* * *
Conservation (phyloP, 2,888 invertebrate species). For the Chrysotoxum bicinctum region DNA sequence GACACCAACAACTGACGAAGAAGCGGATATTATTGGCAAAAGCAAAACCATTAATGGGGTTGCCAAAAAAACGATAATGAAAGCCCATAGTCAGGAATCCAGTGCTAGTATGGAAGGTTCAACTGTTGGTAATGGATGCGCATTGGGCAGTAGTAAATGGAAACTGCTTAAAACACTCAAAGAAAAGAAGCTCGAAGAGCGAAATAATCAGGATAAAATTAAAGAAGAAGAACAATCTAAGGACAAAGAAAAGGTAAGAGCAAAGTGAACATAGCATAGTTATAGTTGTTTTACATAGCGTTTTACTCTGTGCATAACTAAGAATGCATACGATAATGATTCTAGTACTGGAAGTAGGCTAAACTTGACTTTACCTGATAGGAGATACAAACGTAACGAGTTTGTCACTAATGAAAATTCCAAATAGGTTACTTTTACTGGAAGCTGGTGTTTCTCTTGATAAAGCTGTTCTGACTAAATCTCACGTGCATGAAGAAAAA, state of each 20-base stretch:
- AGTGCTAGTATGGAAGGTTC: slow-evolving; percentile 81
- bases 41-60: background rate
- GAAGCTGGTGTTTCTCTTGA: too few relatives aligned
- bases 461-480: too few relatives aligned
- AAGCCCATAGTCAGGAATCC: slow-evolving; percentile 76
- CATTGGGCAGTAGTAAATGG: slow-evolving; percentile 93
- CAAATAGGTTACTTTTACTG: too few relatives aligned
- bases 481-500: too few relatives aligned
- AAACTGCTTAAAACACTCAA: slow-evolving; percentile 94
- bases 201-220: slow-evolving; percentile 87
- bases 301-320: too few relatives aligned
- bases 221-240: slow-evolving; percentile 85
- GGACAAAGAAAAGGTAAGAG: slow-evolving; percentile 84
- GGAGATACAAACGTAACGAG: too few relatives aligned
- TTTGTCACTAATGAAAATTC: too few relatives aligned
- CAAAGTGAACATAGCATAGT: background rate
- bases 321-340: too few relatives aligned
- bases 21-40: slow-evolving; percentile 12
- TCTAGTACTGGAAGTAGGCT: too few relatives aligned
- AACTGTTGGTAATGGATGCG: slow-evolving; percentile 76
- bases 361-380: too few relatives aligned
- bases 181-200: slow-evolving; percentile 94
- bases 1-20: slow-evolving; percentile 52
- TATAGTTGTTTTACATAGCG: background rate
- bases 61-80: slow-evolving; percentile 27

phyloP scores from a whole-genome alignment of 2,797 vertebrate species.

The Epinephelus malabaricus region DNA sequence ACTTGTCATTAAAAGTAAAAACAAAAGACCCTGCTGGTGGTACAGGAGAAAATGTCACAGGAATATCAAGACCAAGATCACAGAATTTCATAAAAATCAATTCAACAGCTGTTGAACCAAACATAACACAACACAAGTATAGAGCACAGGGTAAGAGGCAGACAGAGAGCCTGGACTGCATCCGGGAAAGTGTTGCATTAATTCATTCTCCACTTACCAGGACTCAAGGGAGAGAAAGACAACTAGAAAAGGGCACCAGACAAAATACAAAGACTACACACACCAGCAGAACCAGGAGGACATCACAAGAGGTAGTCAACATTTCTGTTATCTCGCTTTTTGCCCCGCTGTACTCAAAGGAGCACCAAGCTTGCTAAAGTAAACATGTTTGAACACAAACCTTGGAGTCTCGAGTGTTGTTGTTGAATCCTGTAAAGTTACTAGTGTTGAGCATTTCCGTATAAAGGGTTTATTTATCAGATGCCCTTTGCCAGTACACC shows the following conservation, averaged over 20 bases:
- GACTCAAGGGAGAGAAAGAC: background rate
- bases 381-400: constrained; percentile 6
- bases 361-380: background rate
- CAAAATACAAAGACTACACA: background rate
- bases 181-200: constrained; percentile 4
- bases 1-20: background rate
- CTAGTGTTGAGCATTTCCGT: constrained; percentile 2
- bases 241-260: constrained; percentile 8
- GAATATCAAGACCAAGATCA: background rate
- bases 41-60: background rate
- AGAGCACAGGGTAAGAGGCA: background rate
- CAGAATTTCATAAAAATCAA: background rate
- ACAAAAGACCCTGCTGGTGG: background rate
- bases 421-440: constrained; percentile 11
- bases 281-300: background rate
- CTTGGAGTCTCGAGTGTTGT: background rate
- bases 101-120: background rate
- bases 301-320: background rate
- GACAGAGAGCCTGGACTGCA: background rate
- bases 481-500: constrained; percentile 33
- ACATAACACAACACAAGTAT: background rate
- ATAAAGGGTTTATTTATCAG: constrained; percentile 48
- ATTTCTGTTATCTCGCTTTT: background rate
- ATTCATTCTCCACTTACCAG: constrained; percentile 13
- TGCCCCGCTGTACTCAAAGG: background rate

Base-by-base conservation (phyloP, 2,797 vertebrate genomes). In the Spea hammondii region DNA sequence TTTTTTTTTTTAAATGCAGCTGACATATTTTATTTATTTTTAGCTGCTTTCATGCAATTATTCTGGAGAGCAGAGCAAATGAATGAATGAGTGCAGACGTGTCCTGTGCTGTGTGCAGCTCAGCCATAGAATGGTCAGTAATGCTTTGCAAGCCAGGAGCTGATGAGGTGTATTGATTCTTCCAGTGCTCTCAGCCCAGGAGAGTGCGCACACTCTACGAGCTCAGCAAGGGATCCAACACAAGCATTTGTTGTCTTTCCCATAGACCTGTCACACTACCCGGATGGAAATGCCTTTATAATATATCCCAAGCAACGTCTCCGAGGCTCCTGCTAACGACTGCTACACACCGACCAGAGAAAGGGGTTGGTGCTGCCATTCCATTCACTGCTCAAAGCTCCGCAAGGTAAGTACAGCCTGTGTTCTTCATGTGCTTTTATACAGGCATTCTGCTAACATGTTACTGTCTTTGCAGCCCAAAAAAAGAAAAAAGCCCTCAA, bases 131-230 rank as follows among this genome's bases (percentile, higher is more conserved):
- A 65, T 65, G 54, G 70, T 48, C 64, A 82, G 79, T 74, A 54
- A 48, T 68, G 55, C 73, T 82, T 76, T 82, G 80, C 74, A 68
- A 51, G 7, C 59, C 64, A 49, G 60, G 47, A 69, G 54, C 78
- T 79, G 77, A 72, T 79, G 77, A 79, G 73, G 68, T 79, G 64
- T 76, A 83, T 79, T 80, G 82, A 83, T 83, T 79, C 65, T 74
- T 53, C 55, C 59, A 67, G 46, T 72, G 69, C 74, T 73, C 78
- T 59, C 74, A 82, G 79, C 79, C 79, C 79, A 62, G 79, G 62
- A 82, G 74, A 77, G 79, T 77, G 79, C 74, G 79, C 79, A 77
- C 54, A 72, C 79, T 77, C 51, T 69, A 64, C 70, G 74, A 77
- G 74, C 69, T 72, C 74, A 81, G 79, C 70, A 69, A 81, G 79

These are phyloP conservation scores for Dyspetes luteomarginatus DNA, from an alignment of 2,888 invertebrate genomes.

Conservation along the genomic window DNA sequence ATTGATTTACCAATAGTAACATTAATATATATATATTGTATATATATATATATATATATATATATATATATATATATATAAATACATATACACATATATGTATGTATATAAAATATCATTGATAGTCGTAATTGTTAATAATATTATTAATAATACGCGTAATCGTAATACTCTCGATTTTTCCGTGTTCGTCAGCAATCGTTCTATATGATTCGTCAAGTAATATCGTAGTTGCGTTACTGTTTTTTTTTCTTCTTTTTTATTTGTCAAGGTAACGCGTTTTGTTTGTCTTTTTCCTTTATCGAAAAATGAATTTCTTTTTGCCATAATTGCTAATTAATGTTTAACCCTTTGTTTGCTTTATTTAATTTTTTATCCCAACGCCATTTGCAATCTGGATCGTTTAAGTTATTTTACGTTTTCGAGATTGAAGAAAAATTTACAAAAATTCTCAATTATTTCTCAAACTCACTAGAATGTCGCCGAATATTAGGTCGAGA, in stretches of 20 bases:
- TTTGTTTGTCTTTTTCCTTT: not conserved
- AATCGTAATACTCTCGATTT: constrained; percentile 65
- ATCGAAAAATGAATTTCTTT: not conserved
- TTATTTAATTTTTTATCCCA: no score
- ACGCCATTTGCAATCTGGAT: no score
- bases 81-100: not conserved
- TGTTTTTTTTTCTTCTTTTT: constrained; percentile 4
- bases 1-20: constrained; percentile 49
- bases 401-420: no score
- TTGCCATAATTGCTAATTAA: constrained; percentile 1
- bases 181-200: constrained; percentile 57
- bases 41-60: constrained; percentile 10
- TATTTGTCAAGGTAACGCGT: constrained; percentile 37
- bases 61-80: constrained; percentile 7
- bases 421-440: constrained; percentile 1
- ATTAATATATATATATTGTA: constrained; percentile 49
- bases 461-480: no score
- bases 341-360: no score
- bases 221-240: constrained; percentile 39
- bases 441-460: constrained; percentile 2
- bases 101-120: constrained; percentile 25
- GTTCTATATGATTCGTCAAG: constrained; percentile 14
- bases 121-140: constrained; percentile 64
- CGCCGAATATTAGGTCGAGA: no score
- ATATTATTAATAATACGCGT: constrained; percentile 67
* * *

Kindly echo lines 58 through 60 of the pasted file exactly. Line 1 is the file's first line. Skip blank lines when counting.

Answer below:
- T 79, G 77, A 72, T 79, G 77, A 79, G 73, G 68, T 79, G 64
- T 76, A 83, T 79, T 80, G 82, A 83, T 83, T 79, C 65, T 74
- T 53, C 55, C 59, A 67, G 46, T 72, G 69, C 74, T 73, C 78